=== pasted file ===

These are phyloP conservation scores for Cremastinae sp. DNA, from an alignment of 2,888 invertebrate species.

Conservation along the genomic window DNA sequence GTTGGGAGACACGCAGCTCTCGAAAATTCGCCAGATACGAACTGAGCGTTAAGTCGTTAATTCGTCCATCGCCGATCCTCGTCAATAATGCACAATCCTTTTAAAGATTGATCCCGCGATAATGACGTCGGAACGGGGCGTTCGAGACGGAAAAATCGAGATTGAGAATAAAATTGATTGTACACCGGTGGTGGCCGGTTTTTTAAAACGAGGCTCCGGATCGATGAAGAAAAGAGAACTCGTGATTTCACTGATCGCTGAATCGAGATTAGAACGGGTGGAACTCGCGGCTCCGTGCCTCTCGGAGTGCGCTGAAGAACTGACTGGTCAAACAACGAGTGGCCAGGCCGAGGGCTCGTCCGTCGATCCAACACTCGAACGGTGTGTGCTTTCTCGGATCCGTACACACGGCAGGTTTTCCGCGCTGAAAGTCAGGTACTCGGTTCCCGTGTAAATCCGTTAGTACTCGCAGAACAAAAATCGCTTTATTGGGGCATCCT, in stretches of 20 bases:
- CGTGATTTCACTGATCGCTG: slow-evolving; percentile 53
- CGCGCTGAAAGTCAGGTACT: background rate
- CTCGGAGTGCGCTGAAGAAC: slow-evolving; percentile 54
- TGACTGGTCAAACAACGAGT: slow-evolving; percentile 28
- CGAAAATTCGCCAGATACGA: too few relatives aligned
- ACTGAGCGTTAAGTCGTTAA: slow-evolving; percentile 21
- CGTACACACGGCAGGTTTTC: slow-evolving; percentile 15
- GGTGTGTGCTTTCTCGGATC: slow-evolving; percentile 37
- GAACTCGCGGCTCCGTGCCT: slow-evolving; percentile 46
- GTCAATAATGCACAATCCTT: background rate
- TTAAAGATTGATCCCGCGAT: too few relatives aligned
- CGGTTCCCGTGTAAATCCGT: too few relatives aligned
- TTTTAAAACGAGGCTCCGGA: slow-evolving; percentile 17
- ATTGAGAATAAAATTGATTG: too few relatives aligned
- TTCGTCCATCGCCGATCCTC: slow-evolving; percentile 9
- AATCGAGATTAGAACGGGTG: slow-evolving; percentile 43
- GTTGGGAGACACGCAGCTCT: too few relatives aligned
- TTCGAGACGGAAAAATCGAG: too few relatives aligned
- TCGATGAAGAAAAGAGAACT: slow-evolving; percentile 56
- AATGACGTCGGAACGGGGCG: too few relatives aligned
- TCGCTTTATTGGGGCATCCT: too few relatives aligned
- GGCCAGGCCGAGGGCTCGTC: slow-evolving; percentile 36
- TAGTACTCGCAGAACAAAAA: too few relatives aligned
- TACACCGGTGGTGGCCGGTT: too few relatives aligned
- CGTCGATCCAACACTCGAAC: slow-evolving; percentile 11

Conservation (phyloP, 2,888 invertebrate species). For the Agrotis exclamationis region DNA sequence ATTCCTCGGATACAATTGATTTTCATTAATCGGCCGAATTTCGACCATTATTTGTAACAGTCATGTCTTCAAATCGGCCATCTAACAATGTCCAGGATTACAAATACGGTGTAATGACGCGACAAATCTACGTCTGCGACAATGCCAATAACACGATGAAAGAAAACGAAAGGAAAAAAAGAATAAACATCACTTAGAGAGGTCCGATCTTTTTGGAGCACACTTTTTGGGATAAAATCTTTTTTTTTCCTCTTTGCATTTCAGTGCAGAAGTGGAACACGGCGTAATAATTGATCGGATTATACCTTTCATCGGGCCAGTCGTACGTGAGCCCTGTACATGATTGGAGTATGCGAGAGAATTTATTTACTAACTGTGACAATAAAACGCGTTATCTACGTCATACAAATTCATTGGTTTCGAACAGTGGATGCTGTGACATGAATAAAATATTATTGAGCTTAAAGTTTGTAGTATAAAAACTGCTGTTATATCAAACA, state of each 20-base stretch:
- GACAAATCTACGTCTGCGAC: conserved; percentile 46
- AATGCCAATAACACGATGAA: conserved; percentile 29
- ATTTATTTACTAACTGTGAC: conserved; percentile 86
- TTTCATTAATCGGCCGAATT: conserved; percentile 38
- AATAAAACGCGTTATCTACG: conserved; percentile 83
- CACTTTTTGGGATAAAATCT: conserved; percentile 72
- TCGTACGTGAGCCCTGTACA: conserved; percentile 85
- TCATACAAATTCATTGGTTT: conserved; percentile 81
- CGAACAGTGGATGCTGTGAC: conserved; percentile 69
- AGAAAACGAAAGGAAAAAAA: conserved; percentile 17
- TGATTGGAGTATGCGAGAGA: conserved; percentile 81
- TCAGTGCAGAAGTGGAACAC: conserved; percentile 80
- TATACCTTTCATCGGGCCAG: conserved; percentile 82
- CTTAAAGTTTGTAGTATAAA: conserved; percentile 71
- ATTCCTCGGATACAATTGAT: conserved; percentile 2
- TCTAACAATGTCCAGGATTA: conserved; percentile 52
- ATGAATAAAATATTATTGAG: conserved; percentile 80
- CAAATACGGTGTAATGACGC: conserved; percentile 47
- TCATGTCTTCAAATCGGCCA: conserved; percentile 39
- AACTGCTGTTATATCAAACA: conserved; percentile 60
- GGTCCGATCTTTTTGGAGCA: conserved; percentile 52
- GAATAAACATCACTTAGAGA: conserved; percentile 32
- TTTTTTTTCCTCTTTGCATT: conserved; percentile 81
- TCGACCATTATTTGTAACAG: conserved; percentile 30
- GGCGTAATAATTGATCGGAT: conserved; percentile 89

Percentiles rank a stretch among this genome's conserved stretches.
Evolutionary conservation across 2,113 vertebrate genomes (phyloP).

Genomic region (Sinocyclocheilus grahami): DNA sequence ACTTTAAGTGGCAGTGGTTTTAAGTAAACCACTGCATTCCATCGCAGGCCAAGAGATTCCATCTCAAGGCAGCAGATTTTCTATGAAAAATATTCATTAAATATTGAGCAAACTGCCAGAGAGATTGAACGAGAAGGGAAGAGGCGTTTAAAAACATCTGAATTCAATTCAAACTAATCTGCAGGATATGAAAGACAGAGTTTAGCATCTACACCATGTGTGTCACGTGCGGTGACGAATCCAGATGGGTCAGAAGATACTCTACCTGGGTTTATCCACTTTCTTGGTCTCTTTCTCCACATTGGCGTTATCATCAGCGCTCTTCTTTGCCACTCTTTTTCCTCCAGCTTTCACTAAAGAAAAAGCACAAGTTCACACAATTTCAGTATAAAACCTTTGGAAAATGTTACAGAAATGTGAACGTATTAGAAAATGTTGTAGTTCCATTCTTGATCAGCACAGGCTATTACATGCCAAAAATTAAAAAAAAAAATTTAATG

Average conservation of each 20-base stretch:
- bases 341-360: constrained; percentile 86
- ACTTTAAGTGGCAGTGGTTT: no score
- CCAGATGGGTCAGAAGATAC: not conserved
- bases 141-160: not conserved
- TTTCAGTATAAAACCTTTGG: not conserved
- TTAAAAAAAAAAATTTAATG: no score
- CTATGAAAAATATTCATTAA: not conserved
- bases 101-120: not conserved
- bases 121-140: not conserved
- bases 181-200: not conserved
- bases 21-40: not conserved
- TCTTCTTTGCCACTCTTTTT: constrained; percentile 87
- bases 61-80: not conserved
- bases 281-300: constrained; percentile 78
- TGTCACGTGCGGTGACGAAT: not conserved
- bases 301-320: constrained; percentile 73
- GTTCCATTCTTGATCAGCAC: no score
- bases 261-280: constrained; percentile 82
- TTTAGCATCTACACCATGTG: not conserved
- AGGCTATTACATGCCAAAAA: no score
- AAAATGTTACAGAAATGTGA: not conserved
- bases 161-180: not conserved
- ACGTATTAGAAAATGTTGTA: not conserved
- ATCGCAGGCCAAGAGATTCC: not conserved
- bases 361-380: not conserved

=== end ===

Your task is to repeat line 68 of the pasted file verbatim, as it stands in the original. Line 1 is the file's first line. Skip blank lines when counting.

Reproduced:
- bases 21-40: not conserved